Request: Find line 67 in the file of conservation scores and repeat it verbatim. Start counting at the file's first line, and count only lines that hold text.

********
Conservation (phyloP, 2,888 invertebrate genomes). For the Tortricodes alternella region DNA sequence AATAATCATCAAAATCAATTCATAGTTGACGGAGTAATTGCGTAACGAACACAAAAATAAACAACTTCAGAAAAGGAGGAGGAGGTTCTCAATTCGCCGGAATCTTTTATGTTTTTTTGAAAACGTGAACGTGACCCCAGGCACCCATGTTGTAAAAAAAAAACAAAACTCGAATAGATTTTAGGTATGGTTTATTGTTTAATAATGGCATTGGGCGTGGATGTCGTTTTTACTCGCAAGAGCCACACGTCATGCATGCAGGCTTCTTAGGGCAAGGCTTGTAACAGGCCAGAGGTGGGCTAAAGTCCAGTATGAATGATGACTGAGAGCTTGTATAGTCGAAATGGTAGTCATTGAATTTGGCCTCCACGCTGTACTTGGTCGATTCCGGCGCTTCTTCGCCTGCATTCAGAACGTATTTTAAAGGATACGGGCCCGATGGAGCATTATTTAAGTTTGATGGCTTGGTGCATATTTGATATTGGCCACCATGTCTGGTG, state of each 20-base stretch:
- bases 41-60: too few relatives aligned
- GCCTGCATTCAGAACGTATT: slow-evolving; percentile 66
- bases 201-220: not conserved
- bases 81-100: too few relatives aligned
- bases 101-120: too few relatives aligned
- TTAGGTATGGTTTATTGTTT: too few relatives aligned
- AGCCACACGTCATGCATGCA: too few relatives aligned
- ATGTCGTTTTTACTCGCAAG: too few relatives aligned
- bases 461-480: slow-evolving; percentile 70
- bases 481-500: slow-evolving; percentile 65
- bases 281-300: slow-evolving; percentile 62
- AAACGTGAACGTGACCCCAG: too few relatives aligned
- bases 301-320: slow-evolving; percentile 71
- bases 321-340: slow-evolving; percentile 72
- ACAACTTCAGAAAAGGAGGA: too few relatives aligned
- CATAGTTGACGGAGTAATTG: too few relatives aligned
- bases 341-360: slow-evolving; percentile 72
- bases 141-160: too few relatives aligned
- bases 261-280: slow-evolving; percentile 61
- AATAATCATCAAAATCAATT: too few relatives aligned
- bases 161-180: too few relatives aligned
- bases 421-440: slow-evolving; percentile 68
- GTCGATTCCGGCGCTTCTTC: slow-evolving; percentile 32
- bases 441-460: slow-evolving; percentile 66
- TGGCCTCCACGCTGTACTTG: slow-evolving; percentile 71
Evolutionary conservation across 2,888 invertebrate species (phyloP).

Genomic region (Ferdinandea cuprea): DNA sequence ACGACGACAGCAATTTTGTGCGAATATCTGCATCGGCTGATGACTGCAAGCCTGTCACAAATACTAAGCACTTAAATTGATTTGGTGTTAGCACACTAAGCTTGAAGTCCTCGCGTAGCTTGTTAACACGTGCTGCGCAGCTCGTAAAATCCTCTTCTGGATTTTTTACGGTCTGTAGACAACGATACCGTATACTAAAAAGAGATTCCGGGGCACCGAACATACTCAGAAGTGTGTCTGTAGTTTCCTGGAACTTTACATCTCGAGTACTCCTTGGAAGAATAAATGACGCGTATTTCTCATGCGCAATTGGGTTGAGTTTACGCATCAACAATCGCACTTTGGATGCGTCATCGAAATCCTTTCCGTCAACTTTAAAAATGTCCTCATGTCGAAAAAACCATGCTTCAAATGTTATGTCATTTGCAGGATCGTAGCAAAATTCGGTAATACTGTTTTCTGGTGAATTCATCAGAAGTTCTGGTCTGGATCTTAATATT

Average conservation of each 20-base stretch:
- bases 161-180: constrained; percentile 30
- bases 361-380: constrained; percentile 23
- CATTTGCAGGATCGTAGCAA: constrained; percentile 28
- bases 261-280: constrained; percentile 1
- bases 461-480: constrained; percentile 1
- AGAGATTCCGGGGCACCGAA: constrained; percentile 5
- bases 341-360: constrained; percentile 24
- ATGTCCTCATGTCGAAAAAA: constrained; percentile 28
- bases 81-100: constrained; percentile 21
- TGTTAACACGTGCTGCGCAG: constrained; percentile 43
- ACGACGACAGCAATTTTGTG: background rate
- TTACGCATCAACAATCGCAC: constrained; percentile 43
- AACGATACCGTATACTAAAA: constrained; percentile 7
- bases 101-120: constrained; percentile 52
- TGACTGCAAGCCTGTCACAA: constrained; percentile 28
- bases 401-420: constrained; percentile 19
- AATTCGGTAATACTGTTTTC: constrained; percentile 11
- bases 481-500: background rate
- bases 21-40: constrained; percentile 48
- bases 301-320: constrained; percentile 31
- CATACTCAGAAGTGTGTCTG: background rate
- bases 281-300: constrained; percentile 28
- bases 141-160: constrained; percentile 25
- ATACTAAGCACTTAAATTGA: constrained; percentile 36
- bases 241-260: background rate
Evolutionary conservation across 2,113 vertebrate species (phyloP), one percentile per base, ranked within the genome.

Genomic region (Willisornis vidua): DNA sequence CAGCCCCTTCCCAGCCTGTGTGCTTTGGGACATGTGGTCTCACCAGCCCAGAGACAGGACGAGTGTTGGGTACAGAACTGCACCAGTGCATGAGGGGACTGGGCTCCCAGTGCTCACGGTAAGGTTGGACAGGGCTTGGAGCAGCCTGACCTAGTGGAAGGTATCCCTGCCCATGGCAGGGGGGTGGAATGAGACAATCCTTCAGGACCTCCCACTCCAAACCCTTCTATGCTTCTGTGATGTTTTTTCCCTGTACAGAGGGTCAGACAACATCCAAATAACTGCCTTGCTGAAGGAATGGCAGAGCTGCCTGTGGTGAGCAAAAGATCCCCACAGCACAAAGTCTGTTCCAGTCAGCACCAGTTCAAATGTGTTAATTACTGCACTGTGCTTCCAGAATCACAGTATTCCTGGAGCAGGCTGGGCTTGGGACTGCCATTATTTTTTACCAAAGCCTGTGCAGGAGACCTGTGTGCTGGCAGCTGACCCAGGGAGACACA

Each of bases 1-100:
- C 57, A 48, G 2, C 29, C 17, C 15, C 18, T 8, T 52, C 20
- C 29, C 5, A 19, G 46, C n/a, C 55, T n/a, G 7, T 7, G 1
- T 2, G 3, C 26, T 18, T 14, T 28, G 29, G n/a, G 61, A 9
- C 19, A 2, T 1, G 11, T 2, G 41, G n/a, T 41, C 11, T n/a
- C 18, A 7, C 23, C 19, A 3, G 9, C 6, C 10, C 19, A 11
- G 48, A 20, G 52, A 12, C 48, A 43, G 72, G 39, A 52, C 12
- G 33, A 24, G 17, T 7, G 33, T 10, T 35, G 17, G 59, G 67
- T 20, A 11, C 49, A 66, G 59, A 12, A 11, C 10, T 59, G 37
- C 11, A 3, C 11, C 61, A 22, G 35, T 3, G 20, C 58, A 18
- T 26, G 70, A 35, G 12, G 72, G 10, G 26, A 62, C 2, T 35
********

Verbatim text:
- T 26, G 70, A 35, G 12, G 72, G 10, G 26, A 62, C 2, T 35